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Watching What We Watch


While the majority of Hamilton seniors stress their way through each day, balancing four upper-level courses, theses, extracurricular commitments, and, of course, the ever-impending job search, Sabrina Yurkofsky ’15 watches TV on the co-op porch.

Instead of Anglo-American Modernism, she is taking Modern Family. Rather than Literary or Game Theory, Yurkofsky is studying The Big Bang Theory. This seeming recreation is in fact research for her thought-provoking and culturally relevant senior fellowship. It’s titled “Beyond Bechdel: Evaluating Sexism in Television Programming and its Effects on Viewers” (referring to the “Bechdel Test,” which asks if a work of fiction features at least two women who talk to each other about something other than men).

A psychology-communication double major, Yurkofsky is studying sexism in television programming and its potential effects on viewers’ gender perspectives. “I’d like to conduct a content analysis of TV programming,” Yurkofsky said, “specifically, situational comedies.” A comedian herself, and editor of the College’s satirical newspaper The Duel Observer, Yurkofsky is focusing her study on sitcoms which ran on major networks in the 2013-2014 season. In total, she will study 24 shows, including comedy favorites like NBC’s Parks and Recreation and FOX’s New Girl.

“We’re trying to construct a scale which objectively analyzes gender representations,” Yurkofsky explained. To accomplish this, she is using a coding sheet (based off previous scales) for telling behaviors and rating personality traits of the shows’ characters. “Everything is building upon previous research.” Right now, Yurkofsky is in the “content analysis” stage of the study, researching a random selection of three episodes from each show, which are supposed to be representative of the programs and their ideas on gender.

Students apply for the senior fellowship program at the end of their junior year, submitting a formal, 10-15 page (usually interdisciplinary) project proposal, securing at least one faculty advisor, and, in Yurkofsky’s case, conducting two to three months of research. After completing these application requirements, candidates must defend their proposal in front of the senior fellowship committee, and wait weeks into the summer to receive the verdict. Unlike most senior thesis projects, the senior fellowship is one of students’ only (if not the only) academic commitment for the year.

Once all research is compiled, Yurkofsky and her faculty advisors Professor of Psychology Jennifer Borton, Visiting Assistant Professor of Communication Megan Dowd, and hired student “coders” from the psychology department, will analyze the findings using both correlational and experimental methods. The correlational study attempts to prove whether or not there exists a relationship between the shows and the audience’s perspectives on gender roles. The experimental study attempts to find a causal relationship: do TV shows actually induce certain gender representations?

These studies derive from both the cultivation theory (communication), which proposes that “our perceptions of social reality are based upon what is viewed on television,” and the social-cognitive theory (psychology), which suggests “our attitudes and behaviors are shaped by viewing others and by observing the rewards or punishments others receive for their behaviors.”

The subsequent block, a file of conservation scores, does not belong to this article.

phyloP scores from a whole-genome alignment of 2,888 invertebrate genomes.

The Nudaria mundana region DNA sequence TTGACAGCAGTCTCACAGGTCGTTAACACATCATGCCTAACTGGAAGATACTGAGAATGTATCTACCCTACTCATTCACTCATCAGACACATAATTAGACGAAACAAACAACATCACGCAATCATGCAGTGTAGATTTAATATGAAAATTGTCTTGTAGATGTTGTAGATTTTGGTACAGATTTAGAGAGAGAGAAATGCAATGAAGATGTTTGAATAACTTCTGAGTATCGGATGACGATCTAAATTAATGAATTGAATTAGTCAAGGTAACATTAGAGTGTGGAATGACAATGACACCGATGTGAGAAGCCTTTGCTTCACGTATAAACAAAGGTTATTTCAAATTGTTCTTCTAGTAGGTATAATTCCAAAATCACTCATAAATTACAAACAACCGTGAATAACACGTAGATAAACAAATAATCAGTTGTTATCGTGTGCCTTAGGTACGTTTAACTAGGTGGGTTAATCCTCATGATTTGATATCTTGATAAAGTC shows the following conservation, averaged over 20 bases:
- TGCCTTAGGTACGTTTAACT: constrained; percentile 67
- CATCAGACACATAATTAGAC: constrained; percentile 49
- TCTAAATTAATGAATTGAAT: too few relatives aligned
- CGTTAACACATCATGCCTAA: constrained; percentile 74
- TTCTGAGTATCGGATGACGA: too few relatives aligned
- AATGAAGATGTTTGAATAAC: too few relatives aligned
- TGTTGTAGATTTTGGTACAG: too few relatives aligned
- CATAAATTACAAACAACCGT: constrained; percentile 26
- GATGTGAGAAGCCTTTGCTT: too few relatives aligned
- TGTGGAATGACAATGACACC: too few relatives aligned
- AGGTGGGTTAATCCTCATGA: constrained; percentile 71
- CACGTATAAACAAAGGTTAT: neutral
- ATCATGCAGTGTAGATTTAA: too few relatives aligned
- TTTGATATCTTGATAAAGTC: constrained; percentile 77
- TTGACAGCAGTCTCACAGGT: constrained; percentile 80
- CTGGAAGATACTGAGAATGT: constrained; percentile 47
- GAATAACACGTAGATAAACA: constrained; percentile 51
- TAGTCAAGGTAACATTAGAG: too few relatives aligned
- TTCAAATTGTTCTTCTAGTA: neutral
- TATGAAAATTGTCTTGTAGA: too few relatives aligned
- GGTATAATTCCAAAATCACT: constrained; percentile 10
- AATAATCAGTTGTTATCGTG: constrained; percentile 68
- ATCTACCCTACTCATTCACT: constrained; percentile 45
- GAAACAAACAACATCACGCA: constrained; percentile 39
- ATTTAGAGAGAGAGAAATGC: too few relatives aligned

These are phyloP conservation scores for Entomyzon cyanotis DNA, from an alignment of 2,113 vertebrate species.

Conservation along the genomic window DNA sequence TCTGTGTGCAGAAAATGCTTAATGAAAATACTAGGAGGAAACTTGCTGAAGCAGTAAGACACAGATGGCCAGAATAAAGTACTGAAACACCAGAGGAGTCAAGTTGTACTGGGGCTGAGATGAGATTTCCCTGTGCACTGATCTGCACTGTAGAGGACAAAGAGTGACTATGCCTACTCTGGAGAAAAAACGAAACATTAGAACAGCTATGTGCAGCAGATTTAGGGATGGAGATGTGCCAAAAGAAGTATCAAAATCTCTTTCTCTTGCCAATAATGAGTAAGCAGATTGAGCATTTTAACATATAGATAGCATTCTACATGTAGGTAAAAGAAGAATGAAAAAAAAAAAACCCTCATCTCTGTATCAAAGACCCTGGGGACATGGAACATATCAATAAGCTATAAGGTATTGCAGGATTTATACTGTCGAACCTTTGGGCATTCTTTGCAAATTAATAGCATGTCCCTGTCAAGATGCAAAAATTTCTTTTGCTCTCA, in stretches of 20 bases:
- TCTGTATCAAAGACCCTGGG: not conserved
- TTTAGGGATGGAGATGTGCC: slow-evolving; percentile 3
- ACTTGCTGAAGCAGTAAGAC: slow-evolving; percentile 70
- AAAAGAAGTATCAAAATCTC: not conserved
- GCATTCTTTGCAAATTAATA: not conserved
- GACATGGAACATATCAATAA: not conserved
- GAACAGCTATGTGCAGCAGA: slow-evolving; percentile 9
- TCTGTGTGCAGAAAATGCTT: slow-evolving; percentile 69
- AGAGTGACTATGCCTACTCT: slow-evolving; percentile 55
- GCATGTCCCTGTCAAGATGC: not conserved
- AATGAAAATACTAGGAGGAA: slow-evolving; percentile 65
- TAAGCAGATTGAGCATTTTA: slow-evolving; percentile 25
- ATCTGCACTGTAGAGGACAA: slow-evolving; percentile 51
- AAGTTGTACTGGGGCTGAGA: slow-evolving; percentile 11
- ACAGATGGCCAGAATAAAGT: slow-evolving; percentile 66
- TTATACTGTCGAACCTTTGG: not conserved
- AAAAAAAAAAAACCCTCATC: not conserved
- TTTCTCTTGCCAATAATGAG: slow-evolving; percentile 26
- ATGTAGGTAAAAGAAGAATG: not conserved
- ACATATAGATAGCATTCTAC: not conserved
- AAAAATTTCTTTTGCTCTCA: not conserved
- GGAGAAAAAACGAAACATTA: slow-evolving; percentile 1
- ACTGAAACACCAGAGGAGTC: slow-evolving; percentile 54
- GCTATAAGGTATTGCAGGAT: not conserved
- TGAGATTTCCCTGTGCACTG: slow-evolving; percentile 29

Another interesting aspect of Yurkofsky’s project is that the correlational study will be done online through Amazon Mechanical Turk (mturk.com). Using funds provided by the senior fellowship committee, she will pay each survey participant 30¢. “We live in an isolated community,” Yurkofsky opined. “It could be someone from the general public participating or even someone here at Hamilton; we don’t know.”  The experimental study will be limited to the Hill however, conducted via SONA, Hamilton’s psychology web resource.

Yurkofsky, a self-proclaimed feminist, is interested in the study’s broader implications as well. “Certain things mandated by development executives garner gravitas for audiences,” she explained, referring, for example, to the recent limits on smoking on TV. “Why can’t similar things be given the same credence?” Yurkofsky hopes the future of public broadcasting brings more diverse voices, calling the multitude of white male actors on TV “astounding.” This is especially concerning today, when the amount and availability of TV programs is so high, thanks especially to online providers like Netflix, Amazon, and HBO GO.

Yurkofsky clarified that although more content may mean more voices, the easier-than-ever accessibility of TV allows viewers to stay within their comfort zone, remaining within a narrow scope of mainstream TV. “You as a person grow with characters on their emotional journey,” she claimed. It is important then to make sure you are growing with the right (non-sexist) sort of characters.

Yurkofsky’s senior fellowship is one to which many can relate. “It’s hard to watch TV and not see certain patterns,” she asserted. We are all TV watchers to some degree; now it is time we look deeper. She’ll present her findings in an hour-long public lecture in April, as well as give an oral defense.

Already a recipient of several awards like the 2014 IRTS Foundation Summer Fellowship—which she described as “the biggest statistical win of my life”—Yurkofsky has interned at numerous film studios and production companies, including the highly-acclaimed and prolific The Weinstein Company. She plans to go into TV development post-graduation. Until then, she will happily watch sitcoms on the co-op porch.

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